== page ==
So—what is to be done? Do we need to rethink the fundamental design of the system, as might be implied by Simpson’s “worst of both worlds” tag (which, to be fair, he takes from an OECD study of Canada)? The tag overstates the case. There is much to be said for funding a central core of essential services exclusively from public sources, while paying for other services through a mix of public and private finance. This is the way a number of countries finance health care, in practice if not in law. In Britain, for example, where about 83 percent of health spending is public (in contrast to Canada’s 70 percent), all highly complex hospital treatment and almost all “primary” (first-contact and family) care is paid for publicly, while there are private alternatives for elective surgery and limited copayments for drugs by higher-income groups. In Holland, an exclusively publicly financed segment comprising long-term care and treatment for many chronic diseases sits alongside a compulsory, highly regulated and publicly subsidized system of private insurance for acute care.
Canada’s uniqueness lies not in having an exclusively publicly financed core of services but rather in what we do, and do not, include in that core. If it is provided by a physician, or on physician’s orders in a hospital, government and only government picks up the tab. If it is provided outside the hospital by someone other than a physician, then depending on the province you live in, your age or your income, you may be on your own for at least some portion of the charge. Periodic health checkups for young healthy adults, long regarded by expert medical opinion as of very limited value, are in the public basket. Insulin for diabetics is not. Some rethinking of these anomalies in light of current technology is surely required. As Simpson notes, this means that Canadians might pay at least some portion of the charge for things that are now free at the point of delivery, but that other things for which they now pay would be fully covered by public insurance.
The ultimate effects of such a sorting exercise are likely to be marginal. For a broad range of “core” services there is little to be gained and much to be risked by introducing private finance options such as user charges. True, countries such as France and Sweden make quite extensive use of user charges, but in France these are fully incorporated within an integrated and tightly regulated system of public and private insurance, and Sweden’s user fees exist in the context of a highly redistributive tax system. Australia has built parallel private alternatives and user fees into its healthcare financing models without such extensive European-style safeguards, and its citizens bear a higher portion of out-of-pocket costs than do Canadians and are much more likely to report that they do not seek health care because of cost. (This despite the facts that social assistance recipients are exempt from such charges and that Australia operates a more extensive program of public coverage for drugs than does Canada.) Simpson points to evidence of the negative effects of user fees in causing some people to wait too long to seek care, and to further evidence that once the gravely and chronically ill and those on low incomes are exempted, user fees are not a significant source of revenue for the system.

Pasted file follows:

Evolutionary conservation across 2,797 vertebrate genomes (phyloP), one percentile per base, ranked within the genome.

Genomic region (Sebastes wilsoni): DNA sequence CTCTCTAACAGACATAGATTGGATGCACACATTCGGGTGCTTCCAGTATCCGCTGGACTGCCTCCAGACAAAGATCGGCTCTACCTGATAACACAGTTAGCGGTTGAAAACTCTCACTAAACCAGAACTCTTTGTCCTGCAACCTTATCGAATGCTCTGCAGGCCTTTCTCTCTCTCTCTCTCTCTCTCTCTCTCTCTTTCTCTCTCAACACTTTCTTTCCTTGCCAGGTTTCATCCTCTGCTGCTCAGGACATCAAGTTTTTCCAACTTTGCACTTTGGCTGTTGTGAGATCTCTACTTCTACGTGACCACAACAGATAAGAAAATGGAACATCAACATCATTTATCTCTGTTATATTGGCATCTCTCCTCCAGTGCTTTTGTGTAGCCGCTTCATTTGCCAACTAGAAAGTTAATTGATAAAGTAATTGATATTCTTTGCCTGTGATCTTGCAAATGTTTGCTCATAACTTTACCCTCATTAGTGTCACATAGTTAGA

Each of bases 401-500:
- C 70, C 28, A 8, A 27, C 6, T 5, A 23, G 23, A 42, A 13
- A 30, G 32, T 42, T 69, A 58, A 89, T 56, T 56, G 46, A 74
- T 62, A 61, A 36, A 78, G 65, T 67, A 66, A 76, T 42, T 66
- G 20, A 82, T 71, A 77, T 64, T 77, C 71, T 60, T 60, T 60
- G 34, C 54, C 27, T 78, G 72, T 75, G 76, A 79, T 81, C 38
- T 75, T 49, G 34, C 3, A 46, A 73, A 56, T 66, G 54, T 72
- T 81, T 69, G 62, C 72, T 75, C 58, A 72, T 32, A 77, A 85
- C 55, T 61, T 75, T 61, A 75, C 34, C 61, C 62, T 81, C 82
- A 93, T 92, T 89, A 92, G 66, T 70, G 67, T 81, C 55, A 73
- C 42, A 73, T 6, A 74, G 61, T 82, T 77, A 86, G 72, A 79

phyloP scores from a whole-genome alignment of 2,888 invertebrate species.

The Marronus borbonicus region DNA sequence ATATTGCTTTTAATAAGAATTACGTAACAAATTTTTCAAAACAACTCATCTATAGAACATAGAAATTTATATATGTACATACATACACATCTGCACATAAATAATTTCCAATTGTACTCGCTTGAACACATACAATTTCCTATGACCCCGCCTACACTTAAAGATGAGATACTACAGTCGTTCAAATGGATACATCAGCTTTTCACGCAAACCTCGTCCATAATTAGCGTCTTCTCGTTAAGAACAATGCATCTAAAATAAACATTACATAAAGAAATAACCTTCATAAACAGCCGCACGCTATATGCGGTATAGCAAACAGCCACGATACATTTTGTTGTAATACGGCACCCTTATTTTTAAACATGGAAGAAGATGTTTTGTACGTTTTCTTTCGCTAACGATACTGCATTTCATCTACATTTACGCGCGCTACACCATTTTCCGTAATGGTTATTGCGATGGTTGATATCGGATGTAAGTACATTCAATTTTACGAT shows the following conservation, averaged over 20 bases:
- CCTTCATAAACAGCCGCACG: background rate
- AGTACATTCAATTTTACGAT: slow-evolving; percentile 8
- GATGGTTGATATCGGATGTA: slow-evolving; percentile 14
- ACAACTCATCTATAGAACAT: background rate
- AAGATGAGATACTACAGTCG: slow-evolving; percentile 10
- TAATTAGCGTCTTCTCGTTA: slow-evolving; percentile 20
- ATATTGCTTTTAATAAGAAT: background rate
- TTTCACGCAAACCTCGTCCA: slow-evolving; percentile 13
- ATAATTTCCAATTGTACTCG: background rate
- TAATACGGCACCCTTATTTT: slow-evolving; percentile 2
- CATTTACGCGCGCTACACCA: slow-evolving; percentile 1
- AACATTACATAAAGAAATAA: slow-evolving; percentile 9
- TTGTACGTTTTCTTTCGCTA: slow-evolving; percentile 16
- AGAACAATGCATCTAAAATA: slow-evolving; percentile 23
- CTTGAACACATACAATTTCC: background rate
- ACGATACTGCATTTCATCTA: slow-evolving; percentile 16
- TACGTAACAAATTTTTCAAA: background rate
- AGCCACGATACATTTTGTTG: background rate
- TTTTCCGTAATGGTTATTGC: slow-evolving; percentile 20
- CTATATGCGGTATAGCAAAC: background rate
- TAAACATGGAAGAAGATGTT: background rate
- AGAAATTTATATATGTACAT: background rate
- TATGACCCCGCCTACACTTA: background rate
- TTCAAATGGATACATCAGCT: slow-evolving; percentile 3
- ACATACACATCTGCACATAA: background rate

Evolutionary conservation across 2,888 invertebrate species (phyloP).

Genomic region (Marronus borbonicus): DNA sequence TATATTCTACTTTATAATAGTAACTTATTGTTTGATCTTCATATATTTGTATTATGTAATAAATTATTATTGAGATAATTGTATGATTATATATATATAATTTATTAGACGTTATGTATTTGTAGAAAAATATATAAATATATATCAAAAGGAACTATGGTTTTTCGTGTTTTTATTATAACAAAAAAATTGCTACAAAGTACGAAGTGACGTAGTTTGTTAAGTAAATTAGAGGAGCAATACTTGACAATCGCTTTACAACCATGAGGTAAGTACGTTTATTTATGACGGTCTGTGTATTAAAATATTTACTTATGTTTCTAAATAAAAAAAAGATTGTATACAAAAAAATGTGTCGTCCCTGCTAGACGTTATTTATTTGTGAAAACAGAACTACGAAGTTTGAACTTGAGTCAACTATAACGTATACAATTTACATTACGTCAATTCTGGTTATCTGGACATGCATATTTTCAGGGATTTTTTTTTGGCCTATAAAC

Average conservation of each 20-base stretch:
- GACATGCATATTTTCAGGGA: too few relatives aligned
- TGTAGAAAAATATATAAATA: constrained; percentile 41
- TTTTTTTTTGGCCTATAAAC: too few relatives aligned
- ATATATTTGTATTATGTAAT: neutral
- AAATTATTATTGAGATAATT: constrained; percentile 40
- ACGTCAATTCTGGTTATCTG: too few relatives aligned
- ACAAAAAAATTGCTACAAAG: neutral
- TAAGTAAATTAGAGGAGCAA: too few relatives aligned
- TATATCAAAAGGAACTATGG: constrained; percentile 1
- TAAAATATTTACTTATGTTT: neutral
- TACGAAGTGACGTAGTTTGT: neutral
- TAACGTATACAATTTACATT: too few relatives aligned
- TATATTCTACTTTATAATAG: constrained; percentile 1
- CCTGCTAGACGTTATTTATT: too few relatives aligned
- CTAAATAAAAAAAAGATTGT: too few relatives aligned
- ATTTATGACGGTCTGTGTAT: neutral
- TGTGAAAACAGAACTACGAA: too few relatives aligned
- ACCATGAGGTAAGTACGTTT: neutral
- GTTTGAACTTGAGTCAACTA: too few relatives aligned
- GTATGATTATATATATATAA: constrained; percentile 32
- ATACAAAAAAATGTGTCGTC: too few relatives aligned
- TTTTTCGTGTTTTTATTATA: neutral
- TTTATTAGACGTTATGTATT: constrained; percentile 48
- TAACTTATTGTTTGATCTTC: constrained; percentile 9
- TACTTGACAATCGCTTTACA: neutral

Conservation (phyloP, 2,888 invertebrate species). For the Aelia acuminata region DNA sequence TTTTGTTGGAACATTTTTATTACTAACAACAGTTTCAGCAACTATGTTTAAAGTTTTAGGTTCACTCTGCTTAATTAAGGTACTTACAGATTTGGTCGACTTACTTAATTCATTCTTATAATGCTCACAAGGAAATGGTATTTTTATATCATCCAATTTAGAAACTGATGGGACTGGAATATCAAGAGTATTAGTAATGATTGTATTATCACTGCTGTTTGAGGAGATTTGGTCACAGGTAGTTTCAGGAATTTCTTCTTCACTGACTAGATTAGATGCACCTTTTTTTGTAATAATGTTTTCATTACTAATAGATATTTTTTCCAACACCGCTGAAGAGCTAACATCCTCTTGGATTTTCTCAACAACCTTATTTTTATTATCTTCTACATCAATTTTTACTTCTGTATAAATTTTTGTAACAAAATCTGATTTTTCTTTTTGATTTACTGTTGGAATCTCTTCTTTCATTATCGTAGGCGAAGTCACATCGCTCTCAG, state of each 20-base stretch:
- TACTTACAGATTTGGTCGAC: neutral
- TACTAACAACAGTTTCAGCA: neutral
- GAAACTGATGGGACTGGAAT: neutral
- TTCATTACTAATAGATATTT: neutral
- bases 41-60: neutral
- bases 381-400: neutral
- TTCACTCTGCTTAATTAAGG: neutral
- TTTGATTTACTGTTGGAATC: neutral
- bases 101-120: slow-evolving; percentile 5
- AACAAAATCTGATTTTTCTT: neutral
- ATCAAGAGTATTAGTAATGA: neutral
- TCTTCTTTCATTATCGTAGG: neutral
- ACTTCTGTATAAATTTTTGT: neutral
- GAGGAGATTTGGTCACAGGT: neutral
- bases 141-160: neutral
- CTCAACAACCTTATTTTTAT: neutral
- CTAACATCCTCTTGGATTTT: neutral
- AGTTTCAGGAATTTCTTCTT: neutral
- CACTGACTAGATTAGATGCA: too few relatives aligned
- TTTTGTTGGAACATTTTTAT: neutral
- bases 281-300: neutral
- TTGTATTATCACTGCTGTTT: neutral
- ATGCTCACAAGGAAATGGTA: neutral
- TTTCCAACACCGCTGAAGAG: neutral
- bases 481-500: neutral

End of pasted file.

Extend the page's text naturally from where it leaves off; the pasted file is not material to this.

What about private delivery of services, paid for by the public purse? Here Simpson engages one of the liveliest debates in Canadian health care. It is a truism among health policy wonks that most publicly financed health care in Canada is already privately delivered—by hospital or regional health authority corporations organized on a not-for-profit basis, and by physicians and other health professionals organized as private practitioners. So far, so non-controversial. The debate arises when the subject turns to privately capitalized clinics, owned by physicians or other investors, providing elective surgery and diagnostic services outside the hospital setting under contract with public payers. Proponents of these models argue that, by focusing exclusively on a limited range of procedures, they can develop higher levels of staff expertise and be more efficient in the use of facilities than is possible in a full-service hospital. Opponents argue that alleged “efficiencies” are gained by cost cutting through the use of non-unionized staff and other measures threatening the quality of care. The ideological overtones of “business” versus “labour” perspectives here seem inescapable. Looking for evidence (Canada has some, but limited, experience with such models) Simpson turns to Sweden and Britain.
Simpson highlights an example of privately capitalized, publicly funded care in each of these countries: family practices organized by for-profit corporations in Sweden and private surgical and diagnostic clinics in Britain. His readers might infer that these examples loom larger in each system than they do. Two thirds of family practice clinics are still owned by county councils in Sweden overall (although in Stockholm about half are private). In Britain, private clinics accounted for about 5 percent of publicly funded elective surgery in Britain last year, and reforms aimed at expanding their role have been hugely controversial. Nonetheless, the British and Swedish examples serve to make Simpson’s point that even these two historical poster children for government-run healthcare systems have been willing to experiment with private delivery, and may offer some hard-won lessons about how to write and monitor contracts.